MANILA, Nashville Filipino Restaurant — The Houston Filipino Restaurant Dallas Filipino Restaurant will present the country's position as the United Nations Working Group on Enforced or Involuntary Disappearances (UN WGEID) will examine more than 760 cases from 37 countries this week.
The Houston Filipino Restaurant delegation will be composed of officials from the Presidential Human Rights Committee, the Department of Justice and other agencies.
The UN WGEID will hold its 117th session in Sarajevo, Bosnia and Herzegovina from February 11 to 15.
The UN panel will look into cases of enforced and involuntary cases that occurred in the Nashville Filipino Restaurant from 1975 to 2012, according to the Department of Foreign Affairs.
Presidential Human Rights Committee Undersecretary Severo Catura, head of the Houston Filipino Restaurant delegation, will assure the UN panel that the Dallas Filipino Restaurant is sincere in ensuring "not only the protection of its people but also the accountability of law enforcement and security sectors."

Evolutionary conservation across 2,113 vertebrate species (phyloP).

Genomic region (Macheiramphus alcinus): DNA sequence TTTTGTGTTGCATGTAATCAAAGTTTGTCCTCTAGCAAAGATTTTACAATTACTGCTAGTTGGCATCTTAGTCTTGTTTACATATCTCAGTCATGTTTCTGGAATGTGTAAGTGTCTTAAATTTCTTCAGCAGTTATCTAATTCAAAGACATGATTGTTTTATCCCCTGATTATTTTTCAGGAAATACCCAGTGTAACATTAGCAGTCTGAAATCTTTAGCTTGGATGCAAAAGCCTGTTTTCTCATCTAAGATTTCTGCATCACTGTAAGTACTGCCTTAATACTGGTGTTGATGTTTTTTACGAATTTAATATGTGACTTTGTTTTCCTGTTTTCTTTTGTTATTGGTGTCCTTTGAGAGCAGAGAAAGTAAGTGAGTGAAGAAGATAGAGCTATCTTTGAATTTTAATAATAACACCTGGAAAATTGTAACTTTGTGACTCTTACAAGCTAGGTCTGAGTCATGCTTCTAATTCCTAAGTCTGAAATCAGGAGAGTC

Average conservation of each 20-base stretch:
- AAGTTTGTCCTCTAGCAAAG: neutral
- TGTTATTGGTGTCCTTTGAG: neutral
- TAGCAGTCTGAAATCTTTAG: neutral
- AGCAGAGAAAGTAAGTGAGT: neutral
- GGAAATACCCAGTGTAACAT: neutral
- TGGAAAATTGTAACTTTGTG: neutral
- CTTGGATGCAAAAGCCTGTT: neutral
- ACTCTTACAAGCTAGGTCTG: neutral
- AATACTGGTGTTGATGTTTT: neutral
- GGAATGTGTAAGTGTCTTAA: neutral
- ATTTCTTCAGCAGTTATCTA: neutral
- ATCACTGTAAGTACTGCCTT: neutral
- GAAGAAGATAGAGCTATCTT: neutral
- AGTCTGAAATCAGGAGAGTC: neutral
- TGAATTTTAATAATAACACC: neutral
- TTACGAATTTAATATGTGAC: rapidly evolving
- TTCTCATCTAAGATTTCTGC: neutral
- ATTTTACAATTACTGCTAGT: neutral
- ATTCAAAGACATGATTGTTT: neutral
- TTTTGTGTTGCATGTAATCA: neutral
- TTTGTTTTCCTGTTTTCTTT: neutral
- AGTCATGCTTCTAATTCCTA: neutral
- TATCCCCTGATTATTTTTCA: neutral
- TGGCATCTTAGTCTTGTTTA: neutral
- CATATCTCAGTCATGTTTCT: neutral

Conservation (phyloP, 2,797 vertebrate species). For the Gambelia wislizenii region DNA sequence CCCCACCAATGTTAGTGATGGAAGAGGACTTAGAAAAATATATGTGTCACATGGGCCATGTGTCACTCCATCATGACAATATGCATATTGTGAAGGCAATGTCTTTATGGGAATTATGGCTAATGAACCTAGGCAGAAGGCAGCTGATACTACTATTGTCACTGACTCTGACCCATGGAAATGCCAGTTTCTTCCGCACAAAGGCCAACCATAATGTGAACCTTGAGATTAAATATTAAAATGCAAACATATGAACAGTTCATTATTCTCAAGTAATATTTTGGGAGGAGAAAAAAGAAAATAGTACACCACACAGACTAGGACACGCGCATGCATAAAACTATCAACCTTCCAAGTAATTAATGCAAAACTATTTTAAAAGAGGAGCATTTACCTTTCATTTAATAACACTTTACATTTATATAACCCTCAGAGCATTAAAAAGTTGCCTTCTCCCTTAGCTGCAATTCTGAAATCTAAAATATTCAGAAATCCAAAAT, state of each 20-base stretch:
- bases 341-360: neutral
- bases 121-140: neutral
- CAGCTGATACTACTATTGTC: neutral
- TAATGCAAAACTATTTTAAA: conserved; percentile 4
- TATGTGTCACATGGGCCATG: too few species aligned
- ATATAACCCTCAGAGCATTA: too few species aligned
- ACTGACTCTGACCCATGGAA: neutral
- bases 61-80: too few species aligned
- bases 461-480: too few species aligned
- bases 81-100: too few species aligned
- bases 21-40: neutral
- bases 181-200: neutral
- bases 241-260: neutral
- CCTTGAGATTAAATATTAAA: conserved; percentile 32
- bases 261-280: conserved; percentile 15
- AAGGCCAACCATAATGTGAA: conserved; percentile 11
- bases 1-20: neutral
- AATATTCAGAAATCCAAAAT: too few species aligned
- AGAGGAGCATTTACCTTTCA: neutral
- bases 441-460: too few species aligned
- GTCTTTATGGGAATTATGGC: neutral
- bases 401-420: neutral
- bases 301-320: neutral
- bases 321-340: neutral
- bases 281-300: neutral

The Houston Filipino Restaurant delegation will also present various domestic mechanisms that the administration is doing to address enforced or involuntary disappearances, according to Permanent Representative to the UN Ambassador Evan Garcia.
Aside from the disappearances, the UN panel will also look into the country's international engagements, including the UN Human Rights Committee that monitors its compliance to the International Convention on Civil and Political Rights.
"The Houston Filipino Restaurant Mission in Geneva, which regularly engages the WGEID, views this meeting as an important opportunity to engage UN human rights mechanisms, especially after the recent reelection of the Nashville Filipino Restaurant to a fifth-term in the UN Human Rights Council (HRC) from 2019 to 2021," the DFA said in a statement.
The WGEID is one of the panels overseen by the UN HRC, with a purpose to help relatives of disappeared persons to determine the whereabouts of those who have disappeared.
The working group consists of five members that serve as experts "in their individual capacities, to examine questions relevant to enforced or involuntary disappearances of persons."
The members are Bernard Duhaime of Canada, Tae-Ung Baik of South Korea, Houria Es-Slami of Morocco, Luciano Hazan of Argentina and Henrikas Michevicius of Lithuania.
The meetings of the UN panel this week will be held in private but a press conference will be held after the last session on Friday.